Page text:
Eat too much turkey and you’ll slip into a food coma. Snacking on cheese before bed will lead to nightmares. Drinking a glass of warm milk before bed will help you drift off into a peaceful sleep.
Everyone has heard these old superstitions about sleep and eating, but where’s the line between fact and fiction? What do we really know about eating and sleep, especially when it comes to eating a specific diet?
Both a lot and a little, it turns out. The intersection of specific diets and sleep has been an under-researched area of sleep science, but that’s starting to change. In recent years, more and more studies have begun to look at the impact of not just specific foods and nutrients on our sleep, but diet choices, as well. And while our diets can impact our sleep, our sleep can also affect our cravings and dietary habits, too.
How sleep impacts what we eat
As Dr. Marijane Hynes, a clinical professor of medicine at George Washington University in D.C. explains, it has been well documented in both individual studies and across literature reviews that insufficient sleep impacts our dietary choices. “People who sleep less than six hours [a night] tend to be more overweight,” Hynes says. “And it puts them at increased risk for heart diseases, diabetes, sleep apnea — a slew of diseases. You have to sleep to be healthy.”
The magic number? About seven and a half hours of sleep each night is the sweet spot. Sleeping less, especially six hours or less, leads to worse diets, and studies find a correlation of between getting too little sleep and consuming an extra 200 to 400 calories per day.
It’s not that people who are sleep deprived reach for more caffeine or sugary foods. In fact, some evidence suggests that not getting enough sleep decreases leptin, the hormone that tells you you’re full and triggers a disinterest in food. At the same time, a lack of sufficient sleep increases ghrelin, the hormone your stomach pumps out to tell your brain that it’s empty and it’s time to fill it up again.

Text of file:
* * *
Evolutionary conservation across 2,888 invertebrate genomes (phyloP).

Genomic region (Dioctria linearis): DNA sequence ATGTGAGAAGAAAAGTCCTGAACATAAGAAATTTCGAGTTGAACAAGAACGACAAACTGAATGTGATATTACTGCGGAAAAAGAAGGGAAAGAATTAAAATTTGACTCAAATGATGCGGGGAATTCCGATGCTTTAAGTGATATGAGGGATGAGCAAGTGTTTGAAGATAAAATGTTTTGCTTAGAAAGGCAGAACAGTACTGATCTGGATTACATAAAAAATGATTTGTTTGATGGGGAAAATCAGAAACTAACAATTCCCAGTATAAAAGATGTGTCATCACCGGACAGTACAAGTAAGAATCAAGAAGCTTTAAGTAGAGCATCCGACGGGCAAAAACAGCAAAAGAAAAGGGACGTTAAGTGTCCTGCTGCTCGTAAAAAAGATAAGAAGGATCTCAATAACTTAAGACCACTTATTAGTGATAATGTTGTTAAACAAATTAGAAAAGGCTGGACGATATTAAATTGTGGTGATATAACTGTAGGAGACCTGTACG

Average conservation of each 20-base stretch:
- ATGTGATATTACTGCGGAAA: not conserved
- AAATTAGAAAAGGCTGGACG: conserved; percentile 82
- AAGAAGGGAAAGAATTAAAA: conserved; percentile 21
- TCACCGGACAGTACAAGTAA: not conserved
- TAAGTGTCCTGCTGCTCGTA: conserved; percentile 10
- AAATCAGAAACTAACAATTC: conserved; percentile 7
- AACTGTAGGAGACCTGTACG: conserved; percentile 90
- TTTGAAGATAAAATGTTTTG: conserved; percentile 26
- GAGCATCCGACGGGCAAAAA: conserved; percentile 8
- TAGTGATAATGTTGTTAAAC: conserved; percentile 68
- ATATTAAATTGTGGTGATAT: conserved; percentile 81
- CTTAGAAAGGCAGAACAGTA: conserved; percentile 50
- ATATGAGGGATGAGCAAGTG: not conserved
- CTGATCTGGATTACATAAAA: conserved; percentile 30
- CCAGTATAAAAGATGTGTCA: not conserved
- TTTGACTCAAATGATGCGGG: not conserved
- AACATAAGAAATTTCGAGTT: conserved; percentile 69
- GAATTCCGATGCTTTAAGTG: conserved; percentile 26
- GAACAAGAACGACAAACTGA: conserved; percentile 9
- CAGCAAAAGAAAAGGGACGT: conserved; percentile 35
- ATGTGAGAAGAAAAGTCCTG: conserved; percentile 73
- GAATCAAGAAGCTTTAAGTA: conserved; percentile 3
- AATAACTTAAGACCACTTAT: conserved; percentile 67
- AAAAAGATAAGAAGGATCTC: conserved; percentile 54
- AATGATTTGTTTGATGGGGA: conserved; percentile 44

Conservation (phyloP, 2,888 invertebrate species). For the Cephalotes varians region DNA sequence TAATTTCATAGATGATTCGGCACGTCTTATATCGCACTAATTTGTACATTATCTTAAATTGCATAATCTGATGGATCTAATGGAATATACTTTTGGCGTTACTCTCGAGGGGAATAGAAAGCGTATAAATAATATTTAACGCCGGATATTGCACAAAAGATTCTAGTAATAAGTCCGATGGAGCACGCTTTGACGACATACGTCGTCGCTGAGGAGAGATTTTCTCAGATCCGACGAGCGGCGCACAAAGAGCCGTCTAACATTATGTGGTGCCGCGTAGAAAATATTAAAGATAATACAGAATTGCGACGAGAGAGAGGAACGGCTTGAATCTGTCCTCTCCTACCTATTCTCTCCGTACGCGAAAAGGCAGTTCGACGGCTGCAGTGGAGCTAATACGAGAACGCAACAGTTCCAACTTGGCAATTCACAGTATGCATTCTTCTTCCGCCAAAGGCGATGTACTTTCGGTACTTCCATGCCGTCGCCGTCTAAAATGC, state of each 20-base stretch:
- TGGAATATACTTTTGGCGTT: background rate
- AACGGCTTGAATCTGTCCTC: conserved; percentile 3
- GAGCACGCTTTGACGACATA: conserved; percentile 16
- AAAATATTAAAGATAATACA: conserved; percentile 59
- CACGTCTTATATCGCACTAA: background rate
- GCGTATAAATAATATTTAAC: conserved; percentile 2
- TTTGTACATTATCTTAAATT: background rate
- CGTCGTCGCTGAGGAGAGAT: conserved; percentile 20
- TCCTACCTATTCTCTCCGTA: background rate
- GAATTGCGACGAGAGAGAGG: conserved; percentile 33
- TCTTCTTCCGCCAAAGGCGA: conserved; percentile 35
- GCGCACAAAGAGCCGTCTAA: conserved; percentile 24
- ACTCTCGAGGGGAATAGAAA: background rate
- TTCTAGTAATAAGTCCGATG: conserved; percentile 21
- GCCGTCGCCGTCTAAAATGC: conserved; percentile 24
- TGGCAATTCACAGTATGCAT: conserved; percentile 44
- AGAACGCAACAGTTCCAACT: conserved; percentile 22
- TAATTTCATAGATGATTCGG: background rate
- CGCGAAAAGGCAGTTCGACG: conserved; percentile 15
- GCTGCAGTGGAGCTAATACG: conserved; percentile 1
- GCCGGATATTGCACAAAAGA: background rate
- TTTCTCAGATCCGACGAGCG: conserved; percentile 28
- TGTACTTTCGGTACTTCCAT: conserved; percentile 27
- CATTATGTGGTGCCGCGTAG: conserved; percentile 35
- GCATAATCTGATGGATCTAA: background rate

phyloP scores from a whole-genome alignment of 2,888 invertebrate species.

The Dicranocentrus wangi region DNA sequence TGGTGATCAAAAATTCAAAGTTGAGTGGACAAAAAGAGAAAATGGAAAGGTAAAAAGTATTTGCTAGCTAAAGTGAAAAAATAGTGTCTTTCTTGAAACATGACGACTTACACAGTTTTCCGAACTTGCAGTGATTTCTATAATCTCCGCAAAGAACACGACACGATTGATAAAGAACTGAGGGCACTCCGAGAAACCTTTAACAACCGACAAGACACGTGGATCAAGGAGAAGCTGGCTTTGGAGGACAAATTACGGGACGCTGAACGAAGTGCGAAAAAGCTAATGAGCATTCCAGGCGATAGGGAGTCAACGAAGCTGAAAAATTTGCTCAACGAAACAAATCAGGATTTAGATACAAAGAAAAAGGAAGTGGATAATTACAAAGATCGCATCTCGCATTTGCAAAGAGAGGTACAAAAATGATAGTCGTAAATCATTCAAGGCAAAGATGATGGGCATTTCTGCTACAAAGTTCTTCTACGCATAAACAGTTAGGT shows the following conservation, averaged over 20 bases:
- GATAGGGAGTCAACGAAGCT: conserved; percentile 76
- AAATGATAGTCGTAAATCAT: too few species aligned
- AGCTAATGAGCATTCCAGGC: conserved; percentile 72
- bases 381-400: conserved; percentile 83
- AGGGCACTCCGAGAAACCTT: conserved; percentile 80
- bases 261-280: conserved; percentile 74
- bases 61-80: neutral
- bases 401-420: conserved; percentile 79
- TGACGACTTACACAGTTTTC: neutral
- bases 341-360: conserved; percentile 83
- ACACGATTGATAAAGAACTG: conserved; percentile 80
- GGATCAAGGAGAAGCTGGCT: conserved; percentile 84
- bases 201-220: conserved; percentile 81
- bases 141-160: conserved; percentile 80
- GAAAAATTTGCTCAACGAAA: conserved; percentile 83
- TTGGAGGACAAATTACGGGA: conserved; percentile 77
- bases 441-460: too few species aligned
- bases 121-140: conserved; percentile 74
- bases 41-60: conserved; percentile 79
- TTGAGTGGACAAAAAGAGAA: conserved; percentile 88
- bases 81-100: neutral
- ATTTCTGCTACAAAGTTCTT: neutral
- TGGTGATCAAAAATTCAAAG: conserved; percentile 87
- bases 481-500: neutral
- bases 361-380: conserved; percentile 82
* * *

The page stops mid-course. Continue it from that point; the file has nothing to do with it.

“It’s a physiologic response,” Hynes explains. “Your hunger hormones get out of whack when you don’t get enough sleep.” She tends to see these impacts play out more with women, especially those with kids, who often choose to sacrifice sleep in order to have a little bit of “me time” at the end of the day. While Hynes says that she rarely sees patients who sleep too much, there have been studies that connect oversleeping with obesity, too. One 2008 study found that people who slept for nine or 10 hours a night were 21% more likely to become obese during a six-year period than people who slept seven or eight hours a night.
Insomnia, it turns out, seems to have a clearer relationship with diet. A 2016 literature review conducted in part by Dr. Marie Pierre St Onge, an associate professor of nutritional medicine at the Columbia University Medical Center, noted that research shows that individuals suffering from insomnia tend to have poor diets. “They can skip breakfast more frequently, they tend to have more sugar-sweetened beverages, and they [tend to] eat fewer vegetables and consume more sweet foods,” St-Onge says.
How what we eat impacts sleep
Just as our sleep impacts what we eat, our diets impact our sleep. But the relationships between diet and sleep are a bit more complex.
Susan Mitmesser, Ph.D., vice president of science and technology at Pharmavite, explains that food and sleep are just two legs of a three-legged stool that represents the core elements of human health. “I like to think of food (or diet) being one of the three pillars of good health. The other two include sleep and exercise. When you have one out of whack, the stool doesn’t stand quite as stably,” she says. “We shouldn’t think of these pillars of good health in complete isolation because they do impact each other.”
St Onge’s research supports Mitmesser’s stool analogy. Referencing a 2016 study, St Onge says, “We had participants in the lab. We gave them nine hours of sleep opportunity over four nights. And we gave them only the food they needed to maintain their body weight,” she says. The diet the researchers concocted was a more or less ideal, balanced diet — low in saturated fat and high in fiber — that few people adhere to outside of a laboratory setting.
After the first four nights, participants were allowed to select their own food intake. During it all, St Onge and company measured each participants’ sleep. “When we let them self-select their food intake, it took them longer to fall asleep, and they had less slow-wave sleep” — that is, non-REM or deep sleep, when the body repairs and recovers — “than when we gave them only the food they needed to maintain their weight.” Ultimately, they found that “participants who had more saturated fat, more simple sugars, and less fiber had less deep sleep, more arousal during their sleep, and more light stages of sleep.”